"That's it for me for boxing," said Mancera, a Phys Ed teacher at the Richard R. Green HS Of Teaching in Manhattan who won the silver medal. "I should have gone right through him. I fought like this was my first amateur fight. That's it. I am 25 now. I should have turned pro four years ago."Mancera spent the last two years trying to find a manager or promoter to back him so he could start a career in boxing, during which time he fought a total of three times in the amateurs. When those plans fell through, he fell back on his amateur career and was hoping to win impressively at the Empire State Games to once again attract interest from people with money.Mancera, on his way to finishing up his Masters degree at Queens College, fought the first round as if he was playing patty-cake with his opponent. He regrouped in the next three rounds, and knocked Thompson down with a swooping overhand right hand in the second that was ruled a slip by the referee."My footing wasn't right," Thompson said. "No way that was a knockdown."During the next three rounds, Thompson landed the higher volume of punches with Mancera landing the harder ones, leaving it up to the judges to determine which style was the winning one. They voted for Thompson by a 3-2 margin."His awkward style messed me up," said Mancera, who won two local Empire State Games and tallied a 53-7 record in the amateurs. "I need more sparring to get me prepared for these types of fights."Outside the ring, Mancera is thoughtful and polite, and moments before he stepped into the ring his teammates asked if they could use his camera to film the fight, setting off a strange scene in which Mancera, embellished in head- gear and boxing gloves, rummaged through his bag to find the camera to appease his teammates. Mancera's statement that he was retiring should ring hollow since he has retired from boxing three times before only to come back, and he has a good reason to return. In the semifinal bout of the Empires, he beat Long Island's Hamed Mateen, a highly decorated amateur whose brother, Ernest Mateen, is a fringe contender in the cruiserweight division."I'm probably a little upset right now," he said. "I should probably think about it and decide what I should do. Maybe I won't retire." Serge NgandaSerge Nganda could do nothing but look at his hands. They had let him down in his match with Ronald Lewis, a resident of Syracuse competing for the Central Region in the first round of the Empire State Games last Thursday. Nganda, a former resident of Jamaica, hurt his right hand in the first round and couldn't throw any power punches the remainder of the bout. Nganda, who was born in Zaire and was as a youngster nicknamed George Foreman for his fighting prowess, lost 5-0 in the 165-pound division at Binghamton High."I did the best I could," said Nganda, who works in a luggage store in Manhattan. "My right hand was my strong hand, and I couldn't throw it like I wanted to. I couldn't hurt him. That's it for me in the amateurs."Nganda, a frequent sparring partner for former IBF junior welterweight champion, Zab Judah, is considering turning pro, but with his hand troubles a persistent thorn in his boxing career, Nganda may have no other choice but to abandon those plans. Considering what he has already dealt with in his life Ñ from sleeping on park benches and in subway cars when he first moved to the United States Ñ Nganda may find it tough to leave his dream of becoming a world champion behind."I want to fight, I just have to take care of my hand first," he said.Fight DoctorDr. Osric King, a physician for the New York State Athletic Commission and for USA Boxing, had a storybook moment Friday while ringside at the Empire State Games.During one of the matches, a fighter threw a punch and missed, slipping backwards and falling on his right shoulder. At first, the referee ruled it a knockdown, but upon further inspection, it was clear the fighter was in serious pain, and it wasn't from a punch. Up into the ring jumped King, who quickly recognized that the fighter was suffering from a dislocated shoulder. As he began to pop it back into place, the fighter, who moments before had been writhing in pain, put his suffering on hold and asked suddenly: "Wait a minute. Are you a doctor?""I had to hold back to keep from laughing," Dr. King said. "Then a little while later, outside the ring when he saw me, he looked at me and asked again: "Are you a doctor?"Just a typical day in the life of a fight doctor.King, who has a private practice in Fresh Meadows and is affiliated with the Hospital for Special Surgery in Manhattan, was at his usual ringside position whenever a fight breaks out in New York, working his third Empire State games in four years.Just as boxers develop styles inside the ring, fight doctors develop ways of watching boxers to see if they require medical attention or if a fight should be stopped, which in New York State they have the authority to do."You have to really pay attention," he said. "You can't just sit there and get lulled to sleep by the action. You want to get a sense of how the fighter interacts with his corner, if he is real talkative or if he is just sitting there; then later in the fight, if he changes his behavior. You have to make sure that his personality doesn't change. You watch how he is throwing punches, if he is only using one arm, things like that."King has been a fixture on the boxing scene since 1995, when he first began working matches. The boxing bug bit him after he attended a Don King promoted card in St. Petersburg Florida where he was doing an elective in sports medicine at a local hospital there. He sat slack-jawed as Francois Both, Mia St. John and current Light Heavyweight champion Antonio Tarver, in his pro debut, all appeared on the card."From there I was hooked," he said.He applied to the New York State Athletic Commission shortly thereafter and the rest is well, medical history.Reach reporter Mitch Abramson by e-mail at TimesLedger@aol.com or call 718-229-0300, Ext. 130.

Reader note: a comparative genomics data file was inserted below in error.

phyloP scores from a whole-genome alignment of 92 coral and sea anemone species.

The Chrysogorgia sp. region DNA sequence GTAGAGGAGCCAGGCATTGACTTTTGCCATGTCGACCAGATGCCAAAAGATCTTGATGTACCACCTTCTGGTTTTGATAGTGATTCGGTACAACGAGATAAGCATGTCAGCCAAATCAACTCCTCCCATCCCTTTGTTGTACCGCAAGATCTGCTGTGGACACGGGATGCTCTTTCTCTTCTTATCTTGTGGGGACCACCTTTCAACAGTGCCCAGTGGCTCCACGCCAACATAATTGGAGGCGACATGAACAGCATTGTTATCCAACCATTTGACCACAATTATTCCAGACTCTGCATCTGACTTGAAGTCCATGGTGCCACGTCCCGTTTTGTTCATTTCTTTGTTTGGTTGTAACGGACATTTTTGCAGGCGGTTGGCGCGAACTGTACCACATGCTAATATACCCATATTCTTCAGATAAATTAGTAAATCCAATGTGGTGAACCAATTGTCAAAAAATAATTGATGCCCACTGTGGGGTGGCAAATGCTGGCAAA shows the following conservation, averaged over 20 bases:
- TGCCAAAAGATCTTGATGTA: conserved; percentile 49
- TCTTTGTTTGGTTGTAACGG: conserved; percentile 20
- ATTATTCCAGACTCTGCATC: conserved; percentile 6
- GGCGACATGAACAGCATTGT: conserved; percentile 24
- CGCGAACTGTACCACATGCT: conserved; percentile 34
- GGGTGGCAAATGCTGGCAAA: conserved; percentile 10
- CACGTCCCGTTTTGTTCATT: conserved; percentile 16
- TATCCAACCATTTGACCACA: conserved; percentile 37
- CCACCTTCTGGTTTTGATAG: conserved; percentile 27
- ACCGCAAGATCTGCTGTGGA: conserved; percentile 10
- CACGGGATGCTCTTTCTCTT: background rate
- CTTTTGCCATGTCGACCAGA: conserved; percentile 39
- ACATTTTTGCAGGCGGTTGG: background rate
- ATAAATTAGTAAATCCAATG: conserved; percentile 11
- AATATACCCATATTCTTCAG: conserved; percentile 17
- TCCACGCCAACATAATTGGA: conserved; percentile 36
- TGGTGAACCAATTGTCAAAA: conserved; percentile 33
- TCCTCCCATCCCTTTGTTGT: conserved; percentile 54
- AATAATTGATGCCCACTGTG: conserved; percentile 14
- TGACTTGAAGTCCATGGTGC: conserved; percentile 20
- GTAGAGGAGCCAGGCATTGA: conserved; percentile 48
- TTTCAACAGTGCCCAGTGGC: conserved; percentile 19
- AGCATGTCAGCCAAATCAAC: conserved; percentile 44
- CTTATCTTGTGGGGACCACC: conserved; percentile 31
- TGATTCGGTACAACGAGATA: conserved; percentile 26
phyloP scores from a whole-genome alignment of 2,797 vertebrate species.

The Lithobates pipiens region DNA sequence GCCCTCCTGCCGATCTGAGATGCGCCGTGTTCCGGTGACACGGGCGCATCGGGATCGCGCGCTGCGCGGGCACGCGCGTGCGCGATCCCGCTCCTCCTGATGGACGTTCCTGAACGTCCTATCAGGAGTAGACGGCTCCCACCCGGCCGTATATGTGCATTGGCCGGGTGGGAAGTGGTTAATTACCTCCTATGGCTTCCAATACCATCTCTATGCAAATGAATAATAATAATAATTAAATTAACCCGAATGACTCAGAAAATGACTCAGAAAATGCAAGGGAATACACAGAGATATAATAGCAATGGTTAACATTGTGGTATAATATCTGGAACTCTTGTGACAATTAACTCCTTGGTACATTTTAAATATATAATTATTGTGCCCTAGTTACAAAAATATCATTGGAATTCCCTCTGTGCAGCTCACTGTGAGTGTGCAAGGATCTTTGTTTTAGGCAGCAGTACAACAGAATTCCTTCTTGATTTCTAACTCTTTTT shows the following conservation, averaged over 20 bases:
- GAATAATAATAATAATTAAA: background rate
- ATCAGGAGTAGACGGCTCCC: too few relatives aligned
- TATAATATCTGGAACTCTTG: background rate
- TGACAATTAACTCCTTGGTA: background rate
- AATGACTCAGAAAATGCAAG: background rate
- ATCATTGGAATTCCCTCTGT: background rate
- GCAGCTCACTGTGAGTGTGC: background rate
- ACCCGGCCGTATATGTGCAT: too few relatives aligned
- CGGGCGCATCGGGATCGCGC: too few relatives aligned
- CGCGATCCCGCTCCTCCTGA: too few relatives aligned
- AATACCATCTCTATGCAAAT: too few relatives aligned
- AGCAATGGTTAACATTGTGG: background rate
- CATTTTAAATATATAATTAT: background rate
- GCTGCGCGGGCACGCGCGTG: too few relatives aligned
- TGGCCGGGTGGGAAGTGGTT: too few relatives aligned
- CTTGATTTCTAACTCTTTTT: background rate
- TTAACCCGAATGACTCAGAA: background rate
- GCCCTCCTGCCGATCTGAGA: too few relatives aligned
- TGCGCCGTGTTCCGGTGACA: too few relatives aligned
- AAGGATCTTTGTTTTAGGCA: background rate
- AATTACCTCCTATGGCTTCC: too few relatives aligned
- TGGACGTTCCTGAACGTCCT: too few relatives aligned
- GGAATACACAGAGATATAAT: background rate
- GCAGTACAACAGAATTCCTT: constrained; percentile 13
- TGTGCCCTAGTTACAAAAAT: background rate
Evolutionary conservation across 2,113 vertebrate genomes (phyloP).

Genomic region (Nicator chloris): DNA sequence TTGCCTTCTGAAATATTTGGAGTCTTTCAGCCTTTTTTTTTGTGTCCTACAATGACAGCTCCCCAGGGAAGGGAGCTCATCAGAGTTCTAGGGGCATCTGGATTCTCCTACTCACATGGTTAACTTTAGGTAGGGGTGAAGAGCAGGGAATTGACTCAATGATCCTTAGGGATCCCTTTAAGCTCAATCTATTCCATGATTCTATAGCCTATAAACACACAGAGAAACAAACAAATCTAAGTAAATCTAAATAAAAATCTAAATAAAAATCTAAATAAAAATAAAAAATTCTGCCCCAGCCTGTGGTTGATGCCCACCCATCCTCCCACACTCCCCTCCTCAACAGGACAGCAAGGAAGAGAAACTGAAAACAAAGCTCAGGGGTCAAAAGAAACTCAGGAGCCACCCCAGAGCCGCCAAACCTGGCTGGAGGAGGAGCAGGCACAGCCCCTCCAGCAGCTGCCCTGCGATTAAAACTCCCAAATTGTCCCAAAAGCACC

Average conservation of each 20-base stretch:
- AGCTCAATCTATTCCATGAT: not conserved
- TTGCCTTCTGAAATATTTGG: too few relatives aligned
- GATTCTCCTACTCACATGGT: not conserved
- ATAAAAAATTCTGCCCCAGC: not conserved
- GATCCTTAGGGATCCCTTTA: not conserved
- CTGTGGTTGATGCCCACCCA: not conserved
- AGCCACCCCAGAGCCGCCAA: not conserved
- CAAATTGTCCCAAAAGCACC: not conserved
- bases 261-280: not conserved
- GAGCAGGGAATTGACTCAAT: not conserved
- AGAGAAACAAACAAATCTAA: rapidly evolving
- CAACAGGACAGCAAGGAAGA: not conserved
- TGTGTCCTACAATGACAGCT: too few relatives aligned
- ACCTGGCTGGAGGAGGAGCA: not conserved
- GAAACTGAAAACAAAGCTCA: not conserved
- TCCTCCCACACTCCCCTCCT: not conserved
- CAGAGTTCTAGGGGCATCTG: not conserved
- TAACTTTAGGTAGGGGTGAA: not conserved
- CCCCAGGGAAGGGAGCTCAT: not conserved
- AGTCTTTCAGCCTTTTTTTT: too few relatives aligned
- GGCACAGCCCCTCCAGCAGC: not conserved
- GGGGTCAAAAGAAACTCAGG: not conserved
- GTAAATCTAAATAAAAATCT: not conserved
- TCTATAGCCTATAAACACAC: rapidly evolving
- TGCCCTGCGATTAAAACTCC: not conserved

©2004 Community News Group
By submitting this comment, you agree to the following terms:
You agree that you, and not TimesLedger.com or its affiliates, are fully responsible for the content that you post. You agree not to post any abusive, obscene, vulgar, slanderous, hateful, threatening or sexually-oriented material or any material that may violate applicable law; doing so may lead to the removal of your post and to your being permanently banned from posting to the site. You grant to TimesLedger.com the royalty-free, irrevocable, perpetual and fully sublicensable license to use, reproduce, modify, adapt, publish, translate, create derivative works from, distribute, perform and display such content in whole or in part world-wide and to incorporate it in other works in any form, media or technology now known or later developed.